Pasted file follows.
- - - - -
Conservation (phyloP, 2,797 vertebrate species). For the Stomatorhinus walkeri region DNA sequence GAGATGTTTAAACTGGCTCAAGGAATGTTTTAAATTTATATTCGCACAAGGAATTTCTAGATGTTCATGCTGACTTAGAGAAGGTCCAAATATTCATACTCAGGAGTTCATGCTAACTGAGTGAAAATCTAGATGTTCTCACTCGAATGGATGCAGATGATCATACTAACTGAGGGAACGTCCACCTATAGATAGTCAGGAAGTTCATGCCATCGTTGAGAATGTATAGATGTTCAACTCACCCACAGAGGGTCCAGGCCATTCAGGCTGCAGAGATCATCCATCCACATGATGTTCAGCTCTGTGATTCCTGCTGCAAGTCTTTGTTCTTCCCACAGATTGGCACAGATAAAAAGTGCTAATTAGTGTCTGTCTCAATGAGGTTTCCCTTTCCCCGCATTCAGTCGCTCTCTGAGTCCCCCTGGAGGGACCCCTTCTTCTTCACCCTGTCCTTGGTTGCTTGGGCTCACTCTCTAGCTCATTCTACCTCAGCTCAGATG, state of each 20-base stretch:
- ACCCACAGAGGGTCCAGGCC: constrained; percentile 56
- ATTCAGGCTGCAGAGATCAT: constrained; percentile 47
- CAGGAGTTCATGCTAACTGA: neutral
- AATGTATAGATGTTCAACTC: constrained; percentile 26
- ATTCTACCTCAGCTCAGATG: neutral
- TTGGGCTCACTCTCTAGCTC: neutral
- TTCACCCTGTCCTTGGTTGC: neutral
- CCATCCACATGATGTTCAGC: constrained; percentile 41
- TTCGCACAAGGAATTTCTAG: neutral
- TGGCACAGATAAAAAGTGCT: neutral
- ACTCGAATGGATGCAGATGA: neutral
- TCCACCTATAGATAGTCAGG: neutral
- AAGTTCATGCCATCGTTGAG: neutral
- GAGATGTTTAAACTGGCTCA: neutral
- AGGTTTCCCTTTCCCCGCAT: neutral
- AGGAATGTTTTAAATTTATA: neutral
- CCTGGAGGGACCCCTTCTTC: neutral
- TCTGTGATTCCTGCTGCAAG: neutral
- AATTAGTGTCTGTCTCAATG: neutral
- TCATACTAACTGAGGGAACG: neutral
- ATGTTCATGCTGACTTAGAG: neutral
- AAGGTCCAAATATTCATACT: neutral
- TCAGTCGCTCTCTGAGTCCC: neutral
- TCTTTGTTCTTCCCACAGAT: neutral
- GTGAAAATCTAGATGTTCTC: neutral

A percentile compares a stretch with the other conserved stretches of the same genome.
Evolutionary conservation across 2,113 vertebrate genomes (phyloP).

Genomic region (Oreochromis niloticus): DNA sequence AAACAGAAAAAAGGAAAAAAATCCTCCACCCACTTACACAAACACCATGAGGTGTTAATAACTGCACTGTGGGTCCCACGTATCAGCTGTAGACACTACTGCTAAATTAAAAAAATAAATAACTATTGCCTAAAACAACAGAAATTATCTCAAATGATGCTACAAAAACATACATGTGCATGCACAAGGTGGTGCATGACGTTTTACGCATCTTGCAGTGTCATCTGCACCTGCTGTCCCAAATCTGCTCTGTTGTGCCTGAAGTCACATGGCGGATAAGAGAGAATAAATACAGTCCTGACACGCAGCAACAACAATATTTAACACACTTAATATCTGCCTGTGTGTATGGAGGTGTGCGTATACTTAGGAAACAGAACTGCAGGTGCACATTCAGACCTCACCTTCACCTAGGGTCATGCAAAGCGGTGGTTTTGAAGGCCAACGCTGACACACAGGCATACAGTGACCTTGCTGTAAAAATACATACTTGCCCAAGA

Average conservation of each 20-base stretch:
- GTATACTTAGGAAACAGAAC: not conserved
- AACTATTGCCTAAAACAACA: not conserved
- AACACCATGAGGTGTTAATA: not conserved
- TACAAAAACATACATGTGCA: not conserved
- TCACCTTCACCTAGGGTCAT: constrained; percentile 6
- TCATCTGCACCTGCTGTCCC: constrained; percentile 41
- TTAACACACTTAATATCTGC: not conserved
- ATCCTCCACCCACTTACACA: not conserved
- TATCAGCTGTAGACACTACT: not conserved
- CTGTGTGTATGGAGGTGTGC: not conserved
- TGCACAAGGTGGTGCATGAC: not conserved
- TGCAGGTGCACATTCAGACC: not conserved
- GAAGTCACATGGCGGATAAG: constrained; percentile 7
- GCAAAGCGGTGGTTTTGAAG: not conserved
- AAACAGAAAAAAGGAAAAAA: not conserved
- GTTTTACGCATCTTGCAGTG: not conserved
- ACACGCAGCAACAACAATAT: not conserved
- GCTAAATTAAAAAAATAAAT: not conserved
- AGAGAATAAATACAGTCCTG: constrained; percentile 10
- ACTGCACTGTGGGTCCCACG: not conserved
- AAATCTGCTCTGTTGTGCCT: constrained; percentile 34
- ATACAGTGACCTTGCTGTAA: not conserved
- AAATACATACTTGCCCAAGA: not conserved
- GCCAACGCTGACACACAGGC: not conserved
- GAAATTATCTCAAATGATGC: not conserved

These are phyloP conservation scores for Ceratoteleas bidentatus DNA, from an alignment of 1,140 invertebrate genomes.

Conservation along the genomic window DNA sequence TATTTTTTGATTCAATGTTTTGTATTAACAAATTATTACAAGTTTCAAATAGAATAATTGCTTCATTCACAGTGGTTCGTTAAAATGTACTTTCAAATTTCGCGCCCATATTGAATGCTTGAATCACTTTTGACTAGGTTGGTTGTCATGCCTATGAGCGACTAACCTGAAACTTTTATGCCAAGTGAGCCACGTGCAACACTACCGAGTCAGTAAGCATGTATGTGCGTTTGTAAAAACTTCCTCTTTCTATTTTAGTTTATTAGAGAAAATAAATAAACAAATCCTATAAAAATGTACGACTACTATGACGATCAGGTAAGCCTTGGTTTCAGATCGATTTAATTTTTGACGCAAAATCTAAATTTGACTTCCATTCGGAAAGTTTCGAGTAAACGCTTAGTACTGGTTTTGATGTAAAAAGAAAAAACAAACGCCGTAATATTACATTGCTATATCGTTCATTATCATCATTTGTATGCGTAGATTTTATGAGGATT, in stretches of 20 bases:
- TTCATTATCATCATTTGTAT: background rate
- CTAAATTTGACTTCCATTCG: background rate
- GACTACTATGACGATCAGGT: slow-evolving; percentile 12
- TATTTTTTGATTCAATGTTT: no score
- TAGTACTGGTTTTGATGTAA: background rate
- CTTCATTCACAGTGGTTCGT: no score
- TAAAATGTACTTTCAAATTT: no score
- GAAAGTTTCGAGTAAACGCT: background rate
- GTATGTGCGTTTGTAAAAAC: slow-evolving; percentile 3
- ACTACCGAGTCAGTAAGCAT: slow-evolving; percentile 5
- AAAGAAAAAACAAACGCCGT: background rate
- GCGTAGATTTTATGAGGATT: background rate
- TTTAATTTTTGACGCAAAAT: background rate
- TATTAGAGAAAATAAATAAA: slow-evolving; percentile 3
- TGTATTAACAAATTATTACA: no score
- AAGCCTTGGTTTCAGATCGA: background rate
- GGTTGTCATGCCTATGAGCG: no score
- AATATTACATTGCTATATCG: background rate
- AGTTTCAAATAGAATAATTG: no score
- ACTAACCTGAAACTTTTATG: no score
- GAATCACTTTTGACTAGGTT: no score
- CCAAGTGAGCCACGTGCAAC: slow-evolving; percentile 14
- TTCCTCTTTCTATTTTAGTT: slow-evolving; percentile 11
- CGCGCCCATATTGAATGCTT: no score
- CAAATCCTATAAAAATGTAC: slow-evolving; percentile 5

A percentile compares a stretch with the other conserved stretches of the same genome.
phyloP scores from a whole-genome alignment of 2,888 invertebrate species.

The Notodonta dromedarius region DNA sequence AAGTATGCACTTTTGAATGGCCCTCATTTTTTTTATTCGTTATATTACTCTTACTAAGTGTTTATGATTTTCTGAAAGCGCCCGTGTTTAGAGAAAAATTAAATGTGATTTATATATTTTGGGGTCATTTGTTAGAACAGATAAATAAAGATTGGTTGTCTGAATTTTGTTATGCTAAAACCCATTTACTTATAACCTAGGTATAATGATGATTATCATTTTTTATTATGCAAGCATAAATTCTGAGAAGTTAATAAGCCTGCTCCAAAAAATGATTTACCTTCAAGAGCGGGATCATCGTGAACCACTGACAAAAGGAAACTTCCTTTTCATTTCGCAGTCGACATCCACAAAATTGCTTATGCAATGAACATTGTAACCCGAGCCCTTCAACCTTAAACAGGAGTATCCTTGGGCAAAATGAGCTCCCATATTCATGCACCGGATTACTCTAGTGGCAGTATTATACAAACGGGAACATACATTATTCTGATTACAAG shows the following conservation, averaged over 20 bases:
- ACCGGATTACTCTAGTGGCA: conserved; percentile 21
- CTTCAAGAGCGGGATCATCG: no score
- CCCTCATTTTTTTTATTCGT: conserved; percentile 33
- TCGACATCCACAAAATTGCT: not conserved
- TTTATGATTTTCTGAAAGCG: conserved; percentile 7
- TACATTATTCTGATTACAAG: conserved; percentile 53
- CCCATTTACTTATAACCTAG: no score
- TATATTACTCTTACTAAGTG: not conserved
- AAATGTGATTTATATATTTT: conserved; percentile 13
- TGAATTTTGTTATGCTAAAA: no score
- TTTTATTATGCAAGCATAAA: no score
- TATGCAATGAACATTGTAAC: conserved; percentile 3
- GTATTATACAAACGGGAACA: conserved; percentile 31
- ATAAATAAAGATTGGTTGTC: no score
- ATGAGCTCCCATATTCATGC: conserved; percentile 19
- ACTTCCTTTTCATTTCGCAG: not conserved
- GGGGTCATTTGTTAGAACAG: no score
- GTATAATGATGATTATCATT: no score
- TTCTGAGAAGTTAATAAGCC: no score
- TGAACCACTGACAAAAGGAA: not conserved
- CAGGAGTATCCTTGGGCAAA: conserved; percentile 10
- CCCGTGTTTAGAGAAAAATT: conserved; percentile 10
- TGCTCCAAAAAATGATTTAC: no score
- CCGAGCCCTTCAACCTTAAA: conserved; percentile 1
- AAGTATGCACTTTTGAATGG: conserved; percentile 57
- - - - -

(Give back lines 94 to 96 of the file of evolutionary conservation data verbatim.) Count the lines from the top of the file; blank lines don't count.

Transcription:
- AAATGTGATTTATATATTTT: conserved; percentile 13
- TGAATTTTGTTATGCTAAAA: no score
- TTTTATTATGCAAGCATAAA: no score